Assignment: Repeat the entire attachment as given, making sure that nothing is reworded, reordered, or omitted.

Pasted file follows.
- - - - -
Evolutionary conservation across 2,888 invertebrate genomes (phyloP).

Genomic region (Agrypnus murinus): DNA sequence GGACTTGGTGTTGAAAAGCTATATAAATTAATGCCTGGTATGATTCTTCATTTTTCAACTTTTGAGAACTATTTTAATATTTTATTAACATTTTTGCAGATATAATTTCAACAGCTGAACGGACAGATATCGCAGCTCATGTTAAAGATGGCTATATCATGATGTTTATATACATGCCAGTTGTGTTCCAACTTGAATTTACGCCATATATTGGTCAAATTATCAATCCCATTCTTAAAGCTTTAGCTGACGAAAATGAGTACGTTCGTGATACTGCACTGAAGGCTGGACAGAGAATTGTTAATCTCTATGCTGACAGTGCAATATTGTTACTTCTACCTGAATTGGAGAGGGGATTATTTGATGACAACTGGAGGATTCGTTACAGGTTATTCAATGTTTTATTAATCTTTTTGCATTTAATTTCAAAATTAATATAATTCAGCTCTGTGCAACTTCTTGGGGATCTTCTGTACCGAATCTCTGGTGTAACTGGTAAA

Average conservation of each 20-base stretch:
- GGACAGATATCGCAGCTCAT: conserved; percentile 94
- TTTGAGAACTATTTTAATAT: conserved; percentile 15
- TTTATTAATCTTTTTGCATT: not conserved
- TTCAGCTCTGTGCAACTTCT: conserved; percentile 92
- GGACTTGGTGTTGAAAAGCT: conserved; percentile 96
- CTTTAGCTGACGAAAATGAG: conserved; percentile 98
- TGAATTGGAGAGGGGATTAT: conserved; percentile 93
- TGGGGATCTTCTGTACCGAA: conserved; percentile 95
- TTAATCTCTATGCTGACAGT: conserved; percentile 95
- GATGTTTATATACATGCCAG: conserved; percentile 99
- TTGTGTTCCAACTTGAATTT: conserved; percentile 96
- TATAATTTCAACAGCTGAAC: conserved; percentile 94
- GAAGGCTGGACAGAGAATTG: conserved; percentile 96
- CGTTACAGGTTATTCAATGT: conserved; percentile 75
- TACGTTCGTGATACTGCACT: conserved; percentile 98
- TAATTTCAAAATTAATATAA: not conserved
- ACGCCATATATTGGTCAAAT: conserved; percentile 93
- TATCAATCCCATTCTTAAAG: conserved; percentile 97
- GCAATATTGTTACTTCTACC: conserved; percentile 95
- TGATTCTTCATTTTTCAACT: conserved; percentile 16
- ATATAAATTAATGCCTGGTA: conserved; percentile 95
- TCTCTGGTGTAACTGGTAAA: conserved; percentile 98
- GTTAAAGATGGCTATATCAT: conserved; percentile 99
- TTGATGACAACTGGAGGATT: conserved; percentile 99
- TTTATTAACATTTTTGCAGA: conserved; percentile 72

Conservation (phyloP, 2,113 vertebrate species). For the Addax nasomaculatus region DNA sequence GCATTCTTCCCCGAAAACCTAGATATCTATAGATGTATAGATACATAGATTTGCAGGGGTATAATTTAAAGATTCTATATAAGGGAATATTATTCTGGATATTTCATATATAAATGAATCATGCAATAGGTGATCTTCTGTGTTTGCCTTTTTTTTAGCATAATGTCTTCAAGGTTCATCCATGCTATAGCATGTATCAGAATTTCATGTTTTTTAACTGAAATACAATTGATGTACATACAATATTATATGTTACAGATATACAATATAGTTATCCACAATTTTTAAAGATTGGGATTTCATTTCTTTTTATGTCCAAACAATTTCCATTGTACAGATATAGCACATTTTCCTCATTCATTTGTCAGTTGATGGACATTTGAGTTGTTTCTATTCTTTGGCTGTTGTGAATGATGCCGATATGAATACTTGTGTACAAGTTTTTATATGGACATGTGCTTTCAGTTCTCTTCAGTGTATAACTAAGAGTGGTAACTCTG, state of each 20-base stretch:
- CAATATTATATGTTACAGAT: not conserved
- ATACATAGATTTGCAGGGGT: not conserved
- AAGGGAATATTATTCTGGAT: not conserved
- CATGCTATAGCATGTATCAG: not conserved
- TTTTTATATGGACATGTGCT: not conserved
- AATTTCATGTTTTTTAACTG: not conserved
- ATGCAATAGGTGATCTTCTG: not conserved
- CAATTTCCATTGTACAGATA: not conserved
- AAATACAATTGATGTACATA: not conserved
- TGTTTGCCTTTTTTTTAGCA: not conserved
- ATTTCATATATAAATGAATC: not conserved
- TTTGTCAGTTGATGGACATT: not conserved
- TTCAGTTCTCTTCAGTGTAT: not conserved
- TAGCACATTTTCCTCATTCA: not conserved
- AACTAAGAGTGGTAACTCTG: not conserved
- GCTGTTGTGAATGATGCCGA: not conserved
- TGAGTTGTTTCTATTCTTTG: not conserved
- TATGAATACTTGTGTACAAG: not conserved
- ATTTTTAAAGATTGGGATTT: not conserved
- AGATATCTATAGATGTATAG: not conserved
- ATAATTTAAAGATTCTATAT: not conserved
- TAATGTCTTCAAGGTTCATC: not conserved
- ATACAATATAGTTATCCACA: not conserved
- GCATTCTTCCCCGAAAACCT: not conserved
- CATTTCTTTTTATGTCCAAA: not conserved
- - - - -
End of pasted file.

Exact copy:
Evolutionary conservation across 2,888 invertebrate genomes (phyloP).

Genomic region (Agrypnus murinus): DNA sequence GGACTTGGTGTTGAAAAGCTATATAAATTAATGCCTGGTATGATTCTTCATTTTTCAACTTTTGAGAACTATTTTAATATTTTATTAACATTTTTGCAGATATAATTTCAACAGCTGAACGGACAGATATCGCAGCTCATGTTAAAGATGGCTATATCATGATGTTTATATACATGCCAGTTGTGTTCCAACTTGAATTTACGCCATATATTGGTCAAATTATCAATCCCATTCTTAAAGCTTTAGCTGACGAAAATGAGTACGTTCGTGATACTGCACTGAAGGCTGGACAGAGAATTGTTAATCTCTATGCTGACAGTGCAATATTGTTACTTCTACCTGAATTGGAGAGGGGATTATTTGATGACAACTGGAGGATTCGTTACAGGTTATTCAATGTTTTATTAATCTTTTTGCATTTAATTTCAAAATTAATATAATTCAGCTCTGTGCAACTTCTTGGGGATCTTCTGTACCGAATCTCTGGTGTAACTGGTAAA

Average conservation of each 20-base stretch:
- GGACAGATATCGCAGCTCAT: conserved; percentile 94
- TTTGAGAACTATTTTAATAT: conserved; percentile 15
- TTTATTAATCTTTTTGCATT: not conserved
- TTCAGCTCTGTGCAACTTCT: conserved; percentile 92
- GGACTTGGTGTTGAAAAGCT: conserved; percentile 96
- CTTTAGCTGACGAAAATGAG: conserved; percentile 98
- TGAATTGGAGAGGGGATTAT: conserved; percentile 93
- TGGGGATCTTCTGTACCGAA: conserved; percentile 95
- TTAATCTCTATGCTGACAGT: conserved; percentile 95
- GATGTTTATATACATGCCAG: conserved; percentile 99
- TTGTGTTCCAACTTGAATTT: conserved; percentile 96
- TATAATTTCAACAGCTGAAC: conserved; percentile 94
- GAAGGCTGGACAGAGAATTG: conserved; percentile 96
- CGTTACAGGTTATTCAATGT: conserved; percentile 75
- TACGTTCGTGATACTGCACT: conserved; percentile 98
- TAATTTCAAAATTAATATAA: not conserved
- ACGCCATATATTGGTCAAAT: conserved; percentile 93
- TATCAATCCCATTCTTAAAG: conserved; percentile 97
- GCAATATTGTTACTTCTACC: conserved; percentile 95
- TGATTCTTCATTTTTCAACT: conserved; percentile 16
- ATATAAATTAATGCCTGGTA: conserved; percentile 95
- TCTCTGGTGTAACTGGTAAA: conserved; percentile 98
- GTTAAAGATGGCTATATCAT: conserved; percentile 99
- TTGATGACAACTGGAGGATT: conserved; percentile 99
- TTTATTAACATTTTTGCAGA: conserved; percentile 72

Conservation (phyloP, 2,113 vertebrate species). For the Addax nasomaculatus region DNA sequence GCATTCTTCCCCGAAAACCTAGATATCTATAGATGTATAGATACATAGATTTGCAGGGGTATAATTTAAAGATTCTATATAAGGGAATATTATTCTGGATATTTCATATATAAATGAATCATGCAATAGGTGATCTTCTGTGTTTGCCTTTTTTTTAGCATAATGTCTTCAAGGTTCATCCATGCTATAGCATGTATCAGAATTTCATGTTTTTTAACTGAAATACAATTGATGTACATACAATATTATATGTTACAGATATACAATATAGTTATCCACAATTTTTAAAGATTGGGATTTCATTTCTTTTTATGTCCAAACAATTTCCATTGTACAGATATAGCACATTTTCCTCATTCATTTGTCAGTTGATGGACATTTGAGTTGTTTCTATTCTTTGGCTGTTGTGAATGATGCCGATATGAATACTTGTGTACAAGTTTTTATATGGACATGTGCTTTCAGTTCTCTTCAGTGTATAACTAAGAGTGGTAACTCTG, state of each 20-base stretch:
- CAATATTATATGTTACAGAT: not conserved
- ATACATAGATTTGCAGGGGT: not conserved
- AAGGGAATATTATTCTGGAT: not conserved
- CATGCTATAGCATGTATCAG: not conserved
- TTTTTATATGGACATGTGCT: not conserved
- AATTTCATGTTTTTTAACTG: not conserved
- ATGCAATAGGTGATCTTCTG: not conserved
- CAATTTCCATTGTACAGATA: not conserved
- AAATACAATTGATGTACATA: not conserved
- TGTTTGCCTTTTTTTTAGCA: not conserved
- ATTTCATATATAAATGAATC: not conserved
- TTTGTCAGTTGATGGACATT: not conserved
- TTCAGTTCTCTTCAGTGTAT: not conserved
- TAGCACATTTTCCTCATTCA: not conserved
- AACTAAGAGTGGTAACTCTG: not conserved
- GCTGTTGTGAATGATGCCGA: not conserved
- TGAGTTGTTTCTATTCTTTG: not conserved
- TATGAATACTTGTGTACAAG: not conserved
- ATTTTTAAAGATTGGGATTT: not conserved
- AGATATCTATAGATGTATAG: not conserved
- ATAATTTAAAGATTCTATAT: not conserved
- TAATGTCTTCAAGGTTCATC: not conserved
- ATACAATATAGTTATCCACA: not conserved
- GCATTCTTCCCCGAAAACCT: not conserved
- CATTTCTTTTTATGTCCAAA: not conserved